Cruz, who runs best among evangelicals, is pursuing these voters through traditional means: by emphasizing his conservative commitment on social issues from abortion to gay marriage and by copiously organizing through churches and other religious networks such as homeschooling families.
“Ted decided the evangelical vote is his path to the nomination,” says longtime social-conservative leader Ralph Reed, founder and chairman of the Faith & Freedom Coalition. “This was his path message-wise; it was his path in terms of his personal narrative, it was his path organizationally. He has been focused laser-like on coalescing the evangelical vote behind a single candidate as early as possible.” While “of course other candidates will be fighting for those votes as well,” Reed adds, “if [Cruz] pulls it off first in Iowa and then in later primaries, he’ll be a formidable contender.”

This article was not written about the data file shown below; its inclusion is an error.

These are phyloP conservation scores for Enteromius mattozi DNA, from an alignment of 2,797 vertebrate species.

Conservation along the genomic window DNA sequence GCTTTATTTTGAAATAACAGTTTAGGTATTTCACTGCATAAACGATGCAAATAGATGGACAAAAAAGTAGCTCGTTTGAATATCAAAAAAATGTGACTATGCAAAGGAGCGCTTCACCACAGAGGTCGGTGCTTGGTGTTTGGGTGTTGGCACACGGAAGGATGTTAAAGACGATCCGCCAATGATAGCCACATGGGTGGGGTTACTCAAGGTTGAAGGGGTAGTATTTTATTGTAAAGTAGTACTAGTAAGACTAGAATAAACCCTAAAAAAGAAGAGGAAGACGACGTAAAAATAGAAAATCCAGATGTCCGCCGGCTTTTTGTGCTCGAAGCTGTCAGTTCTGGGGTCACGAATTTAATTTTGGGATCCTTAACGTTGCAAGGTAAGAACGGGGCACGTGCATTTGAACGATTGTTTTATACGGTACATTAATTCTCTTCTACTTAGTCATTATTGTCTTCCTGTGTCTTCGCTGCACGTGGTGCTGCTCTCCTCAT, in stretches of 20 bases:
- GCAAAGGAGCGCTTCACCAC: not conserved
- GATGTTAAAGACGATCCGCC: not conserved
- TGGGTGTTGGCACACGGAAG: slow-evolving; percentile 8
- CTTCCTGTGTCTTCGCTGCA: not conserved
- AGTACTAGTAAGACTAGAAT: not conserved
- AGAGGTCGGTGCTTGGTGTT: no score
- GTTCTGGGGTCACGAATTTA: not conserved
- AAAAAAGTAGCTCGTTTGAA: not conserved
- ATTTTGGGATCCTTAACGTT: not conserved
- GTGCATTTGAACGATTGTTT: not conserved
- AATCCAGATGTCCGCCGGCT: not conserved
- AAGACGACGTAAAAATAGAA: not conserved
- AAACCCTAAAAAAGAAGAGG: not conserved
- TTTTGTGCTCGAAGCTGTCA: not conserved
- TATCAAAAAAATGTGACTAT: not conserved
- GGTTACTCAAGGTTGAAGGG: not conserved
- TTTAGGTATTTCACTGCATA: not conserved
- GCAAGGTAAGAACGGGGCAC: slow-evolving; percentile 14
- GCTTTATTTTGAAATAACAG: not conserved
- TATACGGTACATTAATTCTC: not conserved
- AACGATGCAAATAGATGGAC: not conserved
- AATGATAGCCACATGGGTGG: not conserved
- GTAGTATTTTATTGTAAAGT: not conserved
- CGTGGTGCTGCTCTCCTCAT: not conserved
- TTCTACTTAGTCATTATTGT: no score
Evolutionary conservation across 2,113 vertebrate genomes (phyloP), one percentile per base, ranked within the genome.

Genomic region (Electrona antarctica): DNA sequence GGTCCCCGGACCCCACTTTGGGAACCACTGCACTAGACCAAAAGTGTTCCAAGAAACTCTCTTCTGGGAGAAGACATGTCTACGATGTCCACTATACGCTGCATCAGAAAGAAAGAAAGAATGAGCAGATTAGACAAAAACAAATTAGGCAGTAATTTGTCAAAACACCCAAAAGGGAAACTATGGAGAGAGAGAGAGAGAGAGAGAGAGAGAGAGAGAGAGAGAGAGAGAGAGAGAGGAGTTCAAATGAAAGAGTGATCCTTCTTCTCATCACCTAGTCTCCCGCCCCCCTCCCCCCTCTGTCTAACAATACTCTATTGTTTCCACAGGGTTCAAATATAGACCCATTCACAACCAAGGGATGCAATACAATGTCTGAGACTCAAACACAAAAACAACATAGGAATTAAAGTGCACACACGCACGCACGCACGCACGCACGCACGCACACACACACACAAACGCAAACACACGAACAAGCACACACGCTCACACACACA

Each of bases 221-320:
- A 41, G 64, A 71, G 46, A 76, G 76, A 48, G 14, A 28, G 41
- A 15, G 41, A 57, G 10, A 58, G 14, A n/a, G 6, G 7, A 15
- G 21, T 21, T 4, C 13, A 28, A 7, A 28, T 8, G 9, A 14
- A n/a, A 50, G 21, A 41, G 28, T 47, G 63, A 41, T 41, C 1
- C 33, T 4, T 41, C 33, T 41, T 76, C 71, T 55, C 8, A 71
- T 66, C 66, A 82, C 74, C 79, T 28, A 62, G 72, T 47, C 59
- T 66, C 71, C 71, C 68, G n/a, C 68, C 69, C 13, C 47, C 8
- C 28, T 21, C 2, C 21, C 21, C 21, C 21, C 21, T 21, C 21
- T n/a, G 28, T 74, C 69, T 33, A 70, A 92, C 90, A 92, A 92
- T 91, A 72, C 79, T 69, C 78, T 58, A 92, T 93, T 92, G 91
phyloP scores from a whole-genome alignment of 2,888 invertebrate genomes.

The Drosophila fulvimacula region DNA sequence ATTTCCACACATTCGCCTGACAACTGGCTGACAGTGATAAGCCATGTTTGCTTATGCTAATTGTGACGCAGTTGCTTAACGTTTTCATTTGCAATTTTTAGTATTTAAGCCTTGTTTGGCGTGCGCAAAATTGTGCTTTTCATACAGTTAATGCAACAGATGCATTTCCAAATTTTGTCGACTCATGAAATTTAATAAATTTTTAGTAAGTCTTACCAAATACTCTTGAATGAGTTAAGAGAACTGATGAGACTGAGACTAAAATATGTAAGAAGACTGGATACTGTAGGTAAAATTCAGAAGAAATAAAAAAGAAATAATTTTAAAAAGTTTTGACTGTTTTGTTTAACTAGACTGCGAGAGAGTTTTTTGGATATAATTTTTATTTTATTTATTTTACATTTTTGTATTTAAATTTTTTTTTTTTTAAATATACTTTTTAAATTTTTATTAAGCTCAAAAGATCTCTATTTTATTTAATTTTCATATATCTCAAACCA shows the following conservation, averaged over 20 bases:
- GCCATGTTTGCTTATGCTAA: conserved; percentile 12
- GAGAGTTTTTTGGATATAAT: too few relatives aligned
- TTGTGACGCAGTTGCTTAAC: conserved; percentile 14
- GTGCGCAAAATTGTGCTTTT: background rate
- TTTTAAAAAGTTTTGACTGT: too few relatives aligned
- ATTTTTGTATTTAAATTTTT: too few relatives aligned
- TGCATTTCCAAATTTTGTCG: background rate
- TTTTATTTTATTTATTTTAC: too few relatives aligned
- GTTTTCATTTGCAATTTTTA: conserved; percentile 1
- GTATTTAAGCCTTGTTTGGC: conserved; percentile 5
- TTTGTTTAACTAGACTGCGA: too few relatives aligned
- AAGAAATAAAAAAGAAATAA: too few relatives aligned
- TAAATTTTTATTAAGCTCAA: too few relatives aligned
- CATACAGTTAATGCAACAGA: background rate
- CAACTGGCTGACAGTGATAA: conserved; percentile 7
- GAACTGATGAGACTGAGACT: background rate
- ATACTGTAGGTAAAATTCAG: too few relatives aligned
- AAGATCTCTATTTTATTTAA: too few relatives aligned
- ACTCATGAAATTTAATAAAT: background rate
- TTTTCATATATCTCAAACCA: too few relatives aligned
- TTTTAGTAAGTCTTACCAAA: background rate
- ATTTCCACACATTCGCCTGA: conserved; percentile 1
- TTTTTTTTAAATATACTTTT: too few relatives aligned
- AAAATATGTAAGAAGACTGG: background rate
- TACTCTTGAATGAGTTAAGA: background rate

But Trump has threatened that strategy with a bristling insular message that has demonstrated a powerful appeal for blue-collar Republicans across religious boundaries.
Trump’s strength among working-class evangelical Christians is helping him to closely press Cruz in Iowa, a state whose Republican caucus has usually favored the candidate that evangelicals prefer. The same dynamic could threaten Cruz in the Southern states that he is counting on to boost his candidacy in early March. Continued Trump strength among blue-collar evangelicals would also frame Midwestern states with many of those voters, including Ohio, Missouri, and Wisconsin, as potentially pivotal showdowns between the two men.